Marcuse Philosophy about the Working Class in Advanced Capitalism
WRITING from Warsaw, Jerzy J Wiatr, though very critical of Herbert Marcuse, admits that his philosophical and political works merit the closest attention in every respect. One of the factors on which the importance of Marcuse's philosophy is based, Wiatr claims, is that it is not merely an abstract manifestation of theoretical thought but also an expression of the social consciousness of considerable segments of the radical intelligentsia., especially of student youth.1 It must be added that Marcuse5 s influence is not uniformly accepted even among radical students in Europe; some are, in fact, positively critical of his theory which is believed to be at best merely ^critical', and, at worst, to say the least, misleading. Yet his importance as an articulator of many commonly held ideas, and as a catalytic agent in strengthening them, cannot be denied.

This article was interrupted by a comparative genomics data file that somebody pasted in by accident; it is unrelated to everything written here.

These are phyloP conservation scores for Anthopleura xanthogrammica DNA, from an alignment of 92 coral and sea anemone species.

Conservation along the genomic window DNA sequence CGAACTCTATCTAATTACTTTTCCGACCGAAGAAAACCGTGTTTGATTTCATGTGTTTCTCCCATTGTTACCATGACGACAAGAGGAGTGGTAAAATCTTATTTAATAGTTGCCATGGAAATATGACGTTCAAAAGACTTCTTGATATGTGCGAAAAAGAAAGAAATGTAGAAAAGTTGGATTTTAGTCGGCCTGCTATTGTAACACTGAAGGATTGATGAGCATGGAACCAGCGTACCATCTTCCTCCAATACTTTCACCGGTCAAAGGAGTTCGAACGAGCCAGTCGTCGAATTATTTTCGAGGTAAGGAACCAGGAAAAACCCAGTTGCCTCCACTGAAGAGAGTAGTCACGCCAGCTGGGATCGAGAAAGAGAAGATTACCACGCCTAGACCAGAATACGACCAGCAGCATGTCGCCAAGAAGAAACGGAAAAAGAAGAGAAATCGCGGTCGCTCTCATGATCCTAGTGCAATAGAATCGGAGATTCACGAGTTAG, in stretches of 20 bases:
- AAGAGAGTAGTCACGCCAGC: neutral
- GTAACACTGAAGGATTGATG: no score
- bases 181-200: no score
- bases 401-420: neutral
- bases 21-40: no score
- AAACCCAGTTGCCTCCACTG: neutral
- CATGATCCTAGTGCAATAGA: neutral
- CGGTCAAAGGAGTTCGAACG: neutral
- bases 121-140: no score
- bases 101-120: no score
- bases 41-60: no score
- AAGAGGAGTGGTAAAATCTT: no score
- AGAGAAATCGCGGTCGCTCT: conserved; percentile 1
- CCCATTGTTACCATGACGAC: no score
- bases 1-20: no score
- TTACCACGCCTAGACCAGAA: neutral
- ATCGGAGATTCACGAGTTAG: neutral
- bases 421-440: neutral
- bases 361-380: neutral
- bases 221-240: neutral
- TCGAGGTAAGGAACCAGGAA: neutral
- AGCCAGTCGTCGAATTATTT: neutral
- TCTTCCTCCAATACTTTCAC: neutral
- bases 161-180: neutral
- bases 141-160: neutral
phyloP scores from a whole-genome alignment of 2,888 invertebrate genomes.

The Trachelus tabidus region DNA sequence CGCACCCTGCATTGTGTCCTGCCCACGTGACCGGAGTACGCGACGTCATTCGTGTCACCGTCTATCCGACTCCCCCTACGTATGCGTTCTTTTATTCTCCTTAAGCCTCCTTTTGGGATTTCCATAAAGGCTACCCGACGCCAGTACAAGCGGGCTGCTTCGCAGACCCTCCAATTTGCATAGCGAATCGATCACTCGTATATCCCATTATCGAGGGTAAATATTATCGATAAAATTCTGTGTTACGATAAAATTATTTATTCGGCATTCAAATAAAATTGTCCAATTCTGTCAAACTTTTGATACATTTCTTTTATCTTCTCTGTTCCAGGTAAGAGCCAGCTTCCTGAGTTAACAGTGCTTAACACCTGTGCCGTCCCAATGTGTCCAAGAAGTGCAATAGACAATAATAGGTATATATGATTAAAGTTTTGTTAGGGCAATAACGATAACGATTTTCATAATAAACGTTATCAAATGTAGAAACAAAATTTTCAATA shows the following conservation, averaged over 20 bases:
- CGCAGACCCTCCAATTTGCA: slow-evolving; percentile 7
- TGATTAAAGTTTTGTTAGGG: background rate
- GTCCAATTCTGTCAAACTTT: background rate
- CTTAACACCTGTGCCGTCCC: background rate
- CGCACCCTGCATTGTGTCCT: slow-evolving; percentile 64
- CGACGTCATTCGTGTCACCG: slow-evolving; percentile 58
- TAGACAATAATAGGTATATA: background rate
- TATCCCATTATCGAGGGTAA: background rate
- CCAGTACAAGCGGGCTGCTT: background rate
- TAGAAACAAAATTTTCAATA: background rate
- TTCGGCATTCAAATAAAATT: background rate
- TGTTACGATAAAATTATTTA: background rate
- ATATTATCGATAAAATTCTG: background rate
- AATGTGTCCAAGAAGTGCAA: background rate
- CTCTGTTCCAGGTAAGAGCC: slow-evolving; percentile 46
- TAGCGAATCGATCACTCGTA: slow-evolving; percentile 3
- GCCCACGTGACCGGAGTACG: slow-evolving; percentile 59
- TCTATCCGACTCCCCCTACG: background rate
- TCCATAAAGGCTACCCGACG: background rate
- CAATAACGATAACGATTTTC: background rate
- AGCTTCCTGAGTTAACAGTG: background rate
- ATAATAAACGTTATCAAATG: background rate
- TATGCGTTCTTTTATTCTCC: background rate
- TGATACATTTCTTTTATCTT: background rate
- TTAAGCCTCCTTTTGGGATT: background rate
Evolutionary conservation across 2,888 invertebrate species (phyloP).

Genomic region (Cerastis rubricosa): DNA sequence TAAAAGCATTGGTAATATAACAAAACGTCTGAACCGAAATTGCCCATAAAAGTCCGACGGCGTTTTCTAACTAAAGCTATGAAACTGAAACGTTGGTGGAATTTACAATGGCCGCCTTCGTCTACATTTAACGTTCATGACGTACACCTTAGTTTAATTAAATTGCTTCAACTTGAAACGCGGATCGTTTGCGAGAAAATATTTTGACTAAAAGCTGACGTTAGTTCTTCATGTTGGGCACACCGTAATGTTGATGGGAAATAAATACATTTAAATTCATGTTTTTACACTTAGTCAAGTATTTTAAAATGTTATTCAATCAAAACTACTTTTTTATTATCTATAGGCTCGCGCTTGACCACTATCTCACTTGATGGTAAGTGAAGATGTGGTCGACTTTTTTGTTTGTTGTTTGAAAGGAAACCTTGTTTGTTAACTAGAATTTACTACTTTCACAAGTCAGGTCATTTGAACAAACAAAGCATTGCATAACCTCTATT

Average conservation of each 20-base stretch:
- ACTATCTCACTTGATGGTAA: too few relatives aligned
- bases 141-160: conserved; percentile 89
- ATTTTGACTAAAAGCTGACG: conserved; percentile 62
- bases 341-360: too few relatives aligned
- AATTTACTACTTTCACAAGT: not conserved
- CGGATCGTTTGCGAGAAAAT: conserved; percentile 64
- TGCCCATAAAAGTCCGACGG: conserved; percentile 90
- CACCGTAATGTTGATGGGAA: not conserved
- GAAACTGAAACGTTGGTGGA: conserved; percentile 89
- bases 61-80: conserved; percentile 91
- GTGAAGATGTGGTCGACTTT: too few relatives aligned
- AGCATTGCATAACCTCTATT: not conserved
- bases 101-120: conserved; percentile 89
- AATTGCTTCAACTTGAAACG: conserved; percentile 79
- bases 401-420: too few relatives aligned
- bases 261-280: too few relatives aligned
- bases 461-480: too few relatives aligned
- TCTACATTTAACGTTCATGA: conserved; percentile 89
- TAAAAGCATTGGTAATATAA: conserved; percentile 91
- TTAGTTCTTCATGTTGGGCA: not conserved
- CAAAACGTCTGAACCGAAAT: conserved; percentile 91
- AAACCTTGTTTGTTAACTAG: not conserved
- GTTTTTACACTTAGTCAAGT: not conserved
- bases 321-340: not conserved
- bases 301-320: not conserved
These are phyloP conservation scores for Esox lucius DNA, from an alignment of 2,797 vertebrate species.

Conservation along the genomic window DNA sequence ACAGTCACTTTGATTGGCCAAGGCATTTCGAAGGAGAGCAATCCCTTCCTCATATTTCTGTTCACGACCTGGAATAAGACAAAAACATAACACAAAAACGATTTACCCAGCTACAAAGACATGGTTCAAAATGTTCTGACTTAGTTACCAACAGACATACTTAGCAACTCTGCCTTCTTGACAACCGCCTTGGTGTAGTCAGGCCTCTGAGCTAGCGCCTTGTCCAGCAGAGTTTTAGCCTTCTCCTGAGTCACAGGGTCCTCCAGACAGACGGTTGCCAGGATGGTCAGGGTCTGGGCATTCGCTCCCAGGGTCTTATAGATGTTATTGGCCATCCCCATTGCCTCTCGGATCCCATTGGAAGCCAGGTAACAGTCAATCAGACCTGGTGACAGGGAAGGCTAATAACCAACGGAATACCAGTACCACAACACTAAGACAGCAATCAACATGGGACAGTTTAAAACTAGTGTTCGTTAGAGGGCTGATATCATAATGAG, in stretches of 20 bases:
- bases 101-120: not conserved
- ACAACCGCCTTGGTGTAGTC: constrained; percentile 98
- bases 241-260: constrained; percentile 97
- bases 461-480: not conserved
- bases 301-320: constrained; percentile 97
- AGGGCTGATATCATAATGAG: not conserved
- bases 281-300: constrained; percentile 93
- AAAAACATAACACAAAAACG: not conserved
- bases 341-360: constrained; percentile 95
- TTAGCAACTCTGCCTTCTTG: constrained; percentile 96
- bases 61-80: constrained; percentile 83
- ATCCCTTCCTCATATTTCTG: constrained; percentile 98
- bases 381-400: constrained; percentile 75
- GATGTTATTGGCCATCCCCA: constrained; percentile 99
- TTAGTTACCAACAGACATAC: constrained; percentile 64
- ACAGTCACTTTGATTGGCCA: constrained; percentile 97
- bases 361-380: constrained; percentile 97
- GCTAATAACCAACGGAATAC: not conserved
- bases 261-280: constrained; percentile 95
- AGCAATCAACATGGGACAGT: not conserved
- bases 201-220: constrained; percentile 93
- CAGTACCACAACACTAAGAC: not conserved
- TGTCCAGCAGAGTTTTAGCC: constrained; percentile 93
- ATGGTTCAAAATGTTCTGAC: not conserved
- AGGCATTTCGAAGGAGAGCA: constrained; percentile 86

This article is devoted to understanding Marcuse's position on the working class situation in the ^advanced areas of industrial civilization." To anticipate partially the following discussion, it is argued that Marcuse5 s analysis carries not one but two distinct arguments. These arguments, it is seen, are not presented by Marcuse himself as two distinct lines of reasoning. Instead, they are woven in such a manner that they conceal the basic limitation of his approach. This